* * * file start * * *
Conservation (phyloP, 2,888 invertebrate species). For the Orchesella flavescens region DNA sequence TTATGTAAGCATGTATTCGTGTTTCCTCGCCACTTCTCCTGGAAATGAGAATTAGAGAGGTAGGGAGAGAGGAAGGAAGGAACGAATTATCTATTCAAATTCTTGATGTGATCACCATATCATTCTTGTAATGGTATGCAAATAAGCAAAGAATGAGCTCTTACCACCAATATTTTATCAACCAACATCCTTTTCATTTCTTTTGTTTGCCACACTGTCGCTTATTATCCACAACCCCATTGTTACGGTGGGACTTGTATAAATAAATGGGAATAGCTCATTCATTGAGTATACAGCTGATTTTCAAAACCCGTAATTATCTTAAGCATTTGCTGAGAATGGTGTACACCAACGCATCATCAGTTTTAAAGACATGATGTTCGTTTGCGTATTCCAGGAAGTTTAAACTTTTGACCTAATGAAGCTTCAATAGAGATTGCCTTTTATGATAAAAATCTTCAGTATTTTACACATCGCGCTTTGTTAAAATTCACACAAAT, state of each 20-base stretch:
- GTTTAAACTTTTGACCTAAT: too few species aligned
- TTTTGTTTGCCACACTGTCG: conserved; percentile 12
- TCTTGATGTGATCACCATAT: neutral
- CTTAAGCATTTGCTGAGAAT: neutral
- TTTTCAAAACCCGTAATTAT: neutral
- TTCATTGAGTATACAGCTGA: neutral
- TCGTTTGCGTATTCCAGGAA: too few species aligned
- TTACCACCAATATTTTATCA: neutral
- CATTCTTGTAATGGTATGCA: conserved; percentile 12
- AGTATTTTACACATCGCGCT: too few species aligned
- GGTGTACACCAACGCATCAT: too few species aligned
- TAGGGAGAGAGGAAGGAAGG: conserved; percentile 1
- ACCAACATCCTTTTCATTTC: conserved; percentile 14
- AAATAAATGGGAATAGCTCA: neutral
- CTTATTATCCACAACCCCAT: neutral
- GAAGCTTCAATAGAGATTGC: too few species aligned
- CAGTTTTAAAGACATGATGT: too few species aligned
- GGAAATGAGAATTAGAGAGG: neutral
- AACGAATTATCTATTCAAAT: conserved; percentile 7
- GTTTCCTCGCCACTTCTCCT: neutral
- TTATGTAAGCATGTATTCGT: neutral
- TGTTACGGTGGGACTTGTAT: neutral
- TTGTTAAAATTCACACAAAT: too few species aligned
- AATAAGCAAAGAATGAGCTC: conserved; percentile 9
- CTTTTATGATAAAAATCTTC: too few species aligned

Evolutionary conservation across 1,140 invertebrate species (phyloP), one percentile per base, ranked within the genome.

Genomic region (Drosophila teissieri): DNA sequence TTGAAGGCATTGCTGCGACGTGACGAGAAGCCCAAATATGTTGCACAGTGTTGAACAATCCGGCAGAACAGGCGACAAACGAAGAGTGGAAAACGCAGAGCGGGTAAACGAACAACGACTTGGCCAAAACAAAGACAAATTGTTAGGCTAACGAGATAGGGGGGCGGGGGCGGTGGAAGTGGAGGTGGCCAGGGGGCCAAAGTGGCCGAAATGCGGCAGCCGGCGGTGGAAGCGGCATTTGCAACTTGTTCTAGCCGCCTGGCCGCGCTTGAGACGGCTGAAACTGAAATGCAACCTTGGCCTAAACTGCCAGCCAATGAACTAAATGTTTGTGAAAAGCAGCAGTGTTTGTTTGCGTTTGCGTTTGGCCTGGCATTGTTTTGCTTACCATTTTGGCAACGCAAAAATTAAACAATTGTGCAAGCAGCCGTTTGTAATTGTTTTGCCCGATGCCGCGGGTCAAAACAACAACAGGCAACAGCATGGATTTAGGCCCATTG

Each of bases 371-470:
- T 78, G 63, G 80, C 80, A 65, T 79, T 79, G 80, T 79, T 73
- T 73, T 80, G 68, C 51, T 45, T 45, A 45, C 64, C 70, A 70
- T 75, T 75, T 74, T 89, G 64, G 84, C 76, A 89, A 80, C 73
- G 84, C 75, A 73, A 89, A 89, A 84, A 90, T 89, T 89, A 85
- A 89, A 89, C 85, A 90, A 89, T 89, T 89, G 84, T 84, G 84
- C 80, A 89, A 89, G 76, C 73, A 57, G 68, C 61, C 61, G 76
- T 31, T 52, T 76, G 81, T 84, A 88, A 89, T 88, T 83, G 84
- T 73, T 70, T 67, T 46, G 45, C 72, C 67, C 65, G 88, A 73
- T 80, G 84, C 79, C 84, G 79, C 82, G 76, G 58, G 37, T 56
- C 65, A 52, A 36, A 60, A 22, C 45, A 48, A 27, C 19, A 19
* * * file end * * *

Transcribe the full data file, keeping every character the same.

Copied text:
Conservation (phyloP, 2,888 invertebrate species). For the Orchesella flavescens region DNA sequence TTATGTAAGCATGTATTCGTGTTTCCTCGCCACTTCTCCTGGAAATGAGAATTAGAGAGGTAGGGAGAGAGGAAGGAAGGAACGAATTATCTATTCAAATTCTTGATGTGATCACCATATCATTCTTGTAATGGTATGCAAATAAGCAAAGAATGAGCTCTTACCACCAATATTTTATCAACCAACATCCTTTTCATTTCTTTTGTTTGCCACACTGTCGCTTATTATCCACAACCCCATTGTTACGGTGGGACTTGTATAAATAAATGGGAATAGCTCATTCATTGAGTATACAGCTGATTTTCAAAACCCGTAATTATCTTAAGCATTTGCTGAGAATGGTGTACACCAACGCATCATCAGTTTTAAAGACATGATGTTCGTTTGCGTATTCCAGGAAGTTTAAACTTTTGACCTAATGAAGCTTCAATAGAGATTGCCTTTTATGATAAAAATCTTCAGTATTTTACACATCGCGCTTTGTTAAAATTCACACAAAT, state of each 20-base stretch:
- GTTTAAACTTTTGACCTAAT: too few species aligned
- TTTTGTTTGCCACACTGTCG: conserved; percentile 12
- TCTTGATGTGATCACCATAT: neutral
- CTTAAGCATTTGCTGAGAAT: neutral
- TTTTCAAAACCCGTAATTAT: neutral
- TTCATTGAGTATACAGCTGA: neutral
- TCGTTTGCGTATTCCAGGAA: too few species aligned
- TTACCACCAATATTTTATCA: neutral
- CATTCTTGTAATGGTATGCA: conserved; percentile 12
- AGTATTTTACACATCGCGCT: too few species aligned
- GGTGTACACCAACGCATCAT: too few species aligned
- TAGGGAGAGAGGAAGGAAGG: conserved; percentile 1
- ACCAACATCCTTTTCATTTC: conserved; percentile 14
- AAATAAATGGGAATAGCTCA: neutral
- CTTATTATCCACAACCCCAT: neutral
- GAAGCTTCAATAGAGATTGC: too few species aligned
- CAGTTTTAAAGACATGATGT: too few species aligned
- GGAAATGAGAATTAGAGAGG: neutral
- AACGAATTATCTATTCAAAT: conserved; percentile 7
- GTTTCCTCGCCACTTCTCCT: neutral
- TTATGTAAGCATGTATTCGT: neutral
- TGTTACGGTGGGACTTGTAT: neutral
- TTGTTAAAATTCACACAAAT: too few species aligned
- AATAAGCAAAGAATGAGCTC: conserved; percentile 9
- CTTTTATGATAAAAATCTTC: too few species aligned

Evolutionary conservation across 1,140 invertebrate species (phyloP), one percentile per base, ranked within the genome.

Genomic region (Drosophila teissieri): DNA sequence TTGAAGGCATTGCTGCGACGTGACGAGAAGCCCAAATATGTTGCACAGTGTTGAACAATCCGGCAGAACAGGCGACAAACGAAGAGTGGAAAACGCAGAGCGGGTAAACGAACAACGACTTGGCCAAAACAAAGACAAATTGTTAGGCTAACGAGATAGGGGGGCGGGGGCGGTGGAAGTGGAGGTGGCCAGGGGGCCAAAGTGGCCGAAATGCGGCAGCCGGCGGTGGAAGCGGCATTTGCAACTTGTTCTAGCCGCCTGGCCGCGCTTGAGACGGCTGAAACTGAAATGCAACCTTGGCCTAAACTGCCAGCCAATGAACTAAATGTTTGTGAAAAGCAGCAGTGTTTGTTTGCGTTTGCGTTTGGCCTGGCATTGTTTTGCTTACCATTTTGGCAACGCAAAAATTAAACAATTGTGCAAGCAGCCGTTTGTAATTGTTTTGCCCGATGCCGCGGGTCAAAACAACAACAGGCAACAGCATGGATTTAGGCCCATTG

Each of bases 371-470:
- T 78, G 63, G 80, C 80, A 65, T 79, T 79, G 80, T 79, T 73
- T 73, T 80, G 68, C 51, T 45, T 45, A 45, C 64, C 70, A 70
- T 75, T 75, T 74, T 89, G 64, G 84, C 76, A 89, A 80, C 73
- G 84, C 75, A 73, A 89, A 89, A 84, A 90, T 89, T 89, A 85
- A 89, A 89, C 85, A 90, A 89, T 89, T 89, G 84, T 84, G 84
- C 80, A 89, A 89, G 76, C 73, A 57, G 68, C 61, C 61, G 76
- T 31, T 52, T 76, G 81, T 84, A 88, A 89, T 88, T 83, G 84
- T 73, T 70, T 67, T 46, G 45, C 72, C 67, C 65, G 88, A 73
- T 80, G 84, C 79, C 84, G 79, C 82, G 76, G 58, G 37, T 56
- C 65, A 52, A 36, A 60, A 22, C 45, A 48, A 27, C 19, A 19